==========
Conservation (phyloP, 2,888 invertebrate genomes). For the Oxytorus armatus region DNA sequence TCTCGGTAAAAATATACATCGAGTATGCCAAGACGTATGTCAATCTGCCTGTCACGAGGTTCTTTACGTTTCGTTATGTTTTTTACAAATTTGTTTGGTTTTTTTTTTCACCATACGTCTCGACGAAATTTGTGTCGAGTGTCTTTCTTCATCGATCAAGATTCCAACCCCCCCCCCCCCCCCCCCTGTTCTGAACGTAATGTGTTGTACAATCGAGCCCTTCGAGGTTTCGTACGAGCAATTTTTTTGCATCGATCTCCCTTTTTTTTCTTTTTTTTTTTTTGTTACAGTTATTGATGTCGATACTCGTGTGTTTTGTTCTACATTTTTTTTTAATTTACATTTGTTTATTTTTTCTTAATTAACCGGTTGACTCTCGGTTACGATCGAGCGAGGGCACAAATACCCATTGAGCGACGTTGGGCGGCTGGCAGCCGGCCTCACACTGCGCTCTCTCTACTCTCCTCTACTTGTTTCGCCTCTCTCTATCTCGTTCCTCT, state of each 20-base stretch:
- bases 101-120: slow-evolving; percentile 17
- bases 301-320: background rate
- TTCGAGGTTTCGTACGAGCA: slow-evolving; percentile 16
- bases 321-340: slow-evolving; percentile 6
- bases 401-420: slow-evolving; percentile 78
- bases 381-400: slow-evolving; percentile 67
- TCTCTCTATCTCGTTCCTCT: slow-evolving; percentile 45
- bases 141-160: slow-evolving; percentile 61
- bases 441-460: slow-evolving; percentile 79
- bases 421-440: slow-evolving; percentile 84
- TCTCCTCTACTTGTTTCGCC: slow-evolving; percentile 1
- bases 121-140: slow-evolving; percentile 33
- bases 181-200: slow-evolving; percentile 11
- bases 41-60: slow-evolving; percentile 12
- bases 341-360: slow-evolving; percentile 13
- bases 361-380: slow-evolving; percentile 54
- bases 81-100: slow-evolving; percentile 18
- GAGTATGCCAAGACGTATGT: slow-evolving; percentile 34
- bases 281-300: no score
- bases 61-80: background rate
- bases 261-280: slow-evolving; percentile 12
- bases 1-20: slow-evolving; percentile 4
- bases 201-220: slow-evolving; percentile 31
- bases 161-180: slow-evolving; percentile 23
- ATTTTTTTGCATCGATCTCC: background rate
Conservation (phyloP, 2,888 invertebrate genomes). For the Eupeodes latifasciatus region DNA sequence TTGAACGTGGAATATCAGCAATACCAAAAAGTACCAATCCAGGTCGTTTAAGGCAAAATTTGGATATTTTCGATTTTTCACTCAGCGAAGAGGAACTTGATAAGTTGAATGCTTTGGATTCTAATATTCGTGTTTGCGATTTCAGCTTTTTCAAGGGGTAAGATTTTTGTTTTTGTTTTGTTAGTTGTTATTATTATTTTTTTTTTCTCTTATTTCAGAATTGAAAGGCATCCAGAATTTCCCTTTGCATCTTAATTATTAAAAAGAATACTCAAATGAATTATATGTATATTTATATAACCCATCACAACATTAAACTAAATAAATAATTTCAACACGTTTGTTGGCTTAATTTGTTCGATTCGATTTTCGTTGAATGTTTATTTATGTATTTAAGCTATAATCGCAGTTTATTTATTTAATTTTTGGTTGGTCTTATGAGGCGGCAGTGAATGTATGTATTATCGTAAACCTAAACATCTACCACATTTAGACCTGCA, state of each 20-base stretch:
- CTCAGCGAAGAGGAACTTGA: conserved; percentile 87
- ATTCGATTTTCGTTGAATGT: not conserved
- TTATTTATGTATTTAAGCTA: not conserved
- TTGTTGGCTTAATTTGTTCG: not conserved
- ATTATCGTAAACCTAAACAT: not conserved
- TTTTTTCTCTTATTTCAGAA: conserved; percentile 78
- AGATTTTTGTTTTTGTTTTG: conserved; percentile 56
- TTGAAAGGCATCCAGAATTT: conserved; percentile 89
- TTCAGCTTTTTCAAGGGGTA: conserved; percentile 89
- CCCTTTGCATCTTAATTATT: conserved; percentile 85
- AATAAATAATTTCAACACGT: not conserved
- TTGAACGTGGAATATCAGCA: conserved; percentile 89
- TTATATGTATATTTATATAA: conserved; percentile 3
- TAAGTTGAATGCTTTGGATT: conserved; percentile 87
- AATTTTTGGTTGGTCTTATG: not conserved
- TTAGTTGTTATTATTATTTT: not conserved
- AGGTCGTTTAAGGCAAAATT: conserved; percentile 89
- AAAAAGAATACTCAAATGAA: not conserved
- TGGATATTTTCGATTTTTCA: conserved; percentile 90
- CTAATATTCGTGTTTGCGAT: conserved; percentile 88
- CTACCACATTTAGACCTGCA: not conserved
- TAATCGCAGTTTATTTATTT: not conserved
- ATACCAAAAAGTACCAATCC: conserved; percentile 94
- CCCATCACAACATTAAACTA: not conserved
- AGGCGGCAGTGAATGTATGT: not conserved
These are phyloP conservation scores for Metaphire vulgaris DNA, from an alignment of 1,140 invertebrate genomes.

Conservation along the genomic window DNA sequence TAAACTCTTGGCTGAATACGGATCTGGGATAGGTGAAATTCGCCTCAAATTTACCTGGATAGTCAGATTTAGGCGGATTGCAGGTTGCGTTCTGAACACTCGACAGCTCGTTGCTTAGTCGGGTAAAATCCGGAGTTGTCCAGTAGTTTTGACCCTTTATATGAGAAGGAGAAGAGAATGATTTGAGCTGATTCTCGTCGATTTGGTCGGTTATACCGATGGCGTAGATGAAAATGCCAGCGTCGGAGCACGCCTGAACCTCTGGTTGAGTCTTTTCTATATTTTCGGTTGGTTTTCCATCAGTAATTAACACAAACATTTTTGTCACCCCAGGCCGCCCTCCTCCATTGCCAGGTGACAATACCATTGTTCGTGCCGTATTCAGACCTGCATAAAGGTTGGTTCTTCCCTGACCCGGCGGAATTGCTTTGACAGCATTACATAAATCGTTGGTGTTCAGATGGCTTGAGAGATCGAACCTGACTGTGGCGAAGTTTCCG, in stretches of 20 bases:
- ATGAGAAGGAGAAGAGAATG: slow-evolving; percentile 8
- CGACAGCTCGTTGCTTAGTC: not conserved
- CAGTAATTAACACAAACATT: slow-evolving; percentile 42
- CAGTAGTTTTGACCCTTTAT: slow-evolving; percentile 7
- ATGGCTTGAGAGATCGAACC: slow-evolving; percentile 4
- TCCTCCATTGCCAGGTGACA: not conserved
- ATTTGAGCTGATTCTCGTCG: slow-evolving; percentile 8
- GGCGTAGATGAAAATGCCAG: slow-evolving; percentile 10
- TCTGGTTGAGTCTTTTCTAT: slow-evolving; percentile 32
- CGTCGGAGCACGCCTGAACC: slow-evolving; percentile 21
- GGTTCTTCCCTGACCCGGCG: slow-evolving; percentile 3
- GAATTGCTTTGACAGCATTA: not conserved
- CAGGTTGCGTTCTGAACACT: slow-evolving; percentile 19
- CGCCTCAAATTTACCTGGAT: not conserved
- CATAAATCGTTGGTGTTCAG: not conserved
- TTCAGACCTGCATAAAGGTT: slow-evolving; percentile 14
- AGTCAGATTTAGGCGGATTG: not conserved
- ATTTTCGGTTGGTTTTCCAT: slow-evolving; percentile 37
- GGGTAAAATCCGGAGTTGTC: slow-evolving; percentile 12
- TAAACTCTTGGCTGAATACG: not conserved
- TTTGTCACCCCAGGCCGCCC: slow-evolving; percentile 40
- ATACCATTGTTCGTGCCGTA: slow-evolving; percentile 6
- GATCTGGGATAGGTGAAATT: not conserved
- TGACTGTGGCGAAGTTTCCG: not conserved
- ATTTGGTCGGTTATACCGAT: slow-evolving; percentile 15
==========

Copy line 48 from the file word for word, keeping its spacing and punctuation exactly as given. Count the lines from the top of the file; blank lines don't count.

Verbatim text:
- CTACCACATTTAGACCTGCA: not conserved